“The Skeleton Twins” review


Photo courtesy of Reed Morano.

Photo courtesy of Reed Morano.
Photo courtesy of Reed Morano.
Kristen Wiig and Bill Hader shine as estranged siblings brought back together under unexpected circumstances after 10 years of not speaking in Craig Johnson’s  “The Skeleton Twins.” Laced with the kind of chemistry only Wiig and Hader can bring to the screen, “The Skeleton Twins” is darkly comedic while exploring the characters’ pasts and examining the reasons behind their failed relationships, both with the people in their lives and with each other.
As children, twins Maggie (Wiig) and Milo Dean (Hader) are the best of friends, but when their father suddenly commits suicide, the two careen out of control on different paths. The movie begins a decade after they went their separate ways, when struggling actor Milo attempts to commit suicide. After the hospital calls Maggie, he begrudgingly accepts her offer to come stay with her and her adoring husband Lance, played by the delightful Luke Wilson, in upstate New York. Unbeknownst to Milo, Maggie is also fraying at the seams, secretly sabotaging her husband’s efforts to conceive a child and engaging in an ongoing flirtation with multiple different men, though the audience is only privy to one, the hunky Boyd Holbrook who plays Maggie’s scuba instructor. Milo seeks out his first true love, his high school English teacher Rich (Ty Burrell), who, after rebuking Milo several times, eventually rekindles the romance between the pair. As Maggie and Milo wade through their respective messy lives, they’re forced to confront their own relationship and work through past difficulties to move forward together and save each other.
“The Skeleton Twins” is laced with a kind of dark comedy I didn’t expect, though Wiig is definitely known for her versatility in any role. The Saturday Night Live duo has been working together for eight years, and it certainly shows — the chemistry between Wiig and Hader is out of this world. Their on-screen relationship is simultaneously wacky and serious as the siblings grow closer then push each other away. This ebb and flow, pull and push movement is what drives the film, making all other relationships take a back seat. Maggie and Milo have to get to the heart of their qualms about each others’ past behaviors and throughout the film, that end goal of resolution is constantly in flux. Each of the twins has to figure out their own problems while attempting to maintain the complicated web of relationships around them, and the moments in which everything falls apart are when Wiig and Hader really shine.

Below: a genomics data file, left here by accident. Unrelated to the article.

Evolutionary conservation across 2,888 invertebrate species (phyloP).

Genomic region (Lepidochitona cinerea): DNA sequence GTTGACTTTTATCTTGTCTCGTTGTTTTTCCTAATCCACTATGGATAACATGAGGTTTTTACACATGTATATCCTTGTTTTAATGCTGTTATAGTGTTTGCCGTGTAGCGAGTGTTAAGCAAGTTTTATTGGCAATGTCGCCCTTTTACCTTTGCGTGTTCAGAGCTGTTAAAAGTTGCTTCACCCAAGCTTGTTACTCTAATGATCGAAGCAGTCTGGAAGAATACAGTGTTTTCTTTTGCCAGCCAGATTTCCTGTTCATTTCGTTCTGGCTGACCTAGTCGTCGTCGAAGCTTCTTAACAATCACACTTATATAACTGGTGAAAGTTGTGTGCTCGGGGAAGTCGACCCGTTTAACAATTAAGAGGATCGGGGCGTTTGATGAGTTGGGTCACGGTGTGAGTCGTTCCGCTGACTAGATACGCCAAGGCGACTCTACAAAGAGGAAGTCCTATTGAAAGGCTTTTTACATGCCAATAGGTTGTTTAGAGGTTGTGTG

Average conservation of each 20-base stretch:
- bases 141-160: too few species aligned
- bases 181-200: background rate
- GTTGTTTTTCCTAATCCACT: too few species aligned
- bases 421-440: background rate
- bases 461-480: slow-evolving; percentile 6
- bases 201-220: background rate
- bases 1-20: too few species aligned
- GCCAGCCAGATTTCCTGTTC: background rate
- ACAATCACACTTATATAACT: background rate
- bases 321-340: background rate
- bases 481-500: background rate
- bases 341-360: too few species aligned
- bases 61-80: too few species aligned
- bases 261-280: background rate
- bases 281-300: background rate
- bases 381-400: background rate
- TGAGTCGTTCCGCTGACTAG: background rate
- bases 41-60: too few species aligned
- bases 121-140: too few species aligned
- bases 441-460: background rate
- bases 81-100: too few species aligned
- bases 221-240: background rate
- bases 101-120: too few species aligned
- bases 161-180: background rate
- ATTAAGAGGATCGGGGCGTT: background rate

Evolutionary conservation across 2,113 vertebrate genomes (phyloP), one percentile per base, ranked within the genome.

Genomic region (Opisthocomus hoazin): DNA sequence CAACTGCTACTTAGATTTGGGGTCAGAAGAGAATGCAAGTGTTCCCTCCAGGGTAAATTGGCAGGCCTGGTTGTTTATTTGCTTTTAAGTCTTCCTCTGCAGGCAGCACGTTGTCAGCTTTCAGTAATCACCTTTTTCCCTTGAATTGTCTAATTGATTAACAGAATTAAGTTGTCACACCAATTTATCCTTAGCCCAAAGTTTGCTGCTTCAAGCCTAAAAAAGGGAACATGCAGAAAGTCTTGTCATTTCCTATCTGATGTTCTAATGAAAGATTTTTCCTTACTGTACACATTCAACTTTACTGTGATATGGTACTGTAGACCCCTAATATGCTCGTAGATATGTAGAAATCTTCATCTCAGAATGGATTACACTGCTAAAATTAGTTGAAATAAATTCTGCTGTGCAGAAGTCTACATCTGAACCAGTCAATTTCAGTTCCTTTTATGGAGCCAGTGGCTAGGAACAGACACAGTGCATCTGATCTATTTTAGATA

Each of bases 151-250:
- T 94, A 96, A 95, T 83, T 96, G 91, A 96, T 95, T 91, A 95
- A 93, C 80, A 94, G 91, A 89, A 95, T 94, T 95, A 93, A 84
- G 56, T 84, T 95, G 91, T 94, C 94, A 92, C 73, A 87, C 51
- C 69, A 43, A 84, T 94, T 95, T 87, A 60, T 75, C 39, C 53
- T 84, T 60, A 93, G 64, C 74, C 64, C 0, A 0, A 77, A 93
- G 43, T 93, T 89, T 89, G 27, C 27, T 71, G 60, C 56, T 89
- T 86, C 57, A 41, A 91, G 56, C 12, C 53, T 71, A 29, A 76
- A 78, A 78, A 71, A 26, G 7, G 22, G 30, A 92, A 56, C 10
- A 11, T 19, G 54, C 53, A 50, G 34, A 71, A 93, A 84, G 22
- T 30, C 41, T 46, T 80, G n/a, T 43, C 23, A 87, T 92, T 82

Hader’s and Wiig’s eye-opening dramatic performances rest largely on their subtle banter, wit, and serious soul-searching, a product of the genius of co-writers Mark Heyman and Johnson. Both are able to find the flaws of their characters while seamlessly blending humor and powerful emotion together to create believable, relatable characters I personally resonated with. Each of the roles’ complexities are executed beautifully by Wiig, Hader, Burrell, Holbrook, and Wilson, and I found myself laughing hysterically one minute and crying the next.
Nearly everyone in the theatre had powerful visceral reactions similar to mine. That was the true power of “The Skeleton Twins” — it tugs its audiences around, leading them on a breathtaking emotional journey that was duly Maggie’s and Milo’s as well as their own. I know the first thing I did when I got out of the film was text my own brother and remind him how much I loved him. If that’s not the mark of an absolutely incredible movie, I don’t know what is.
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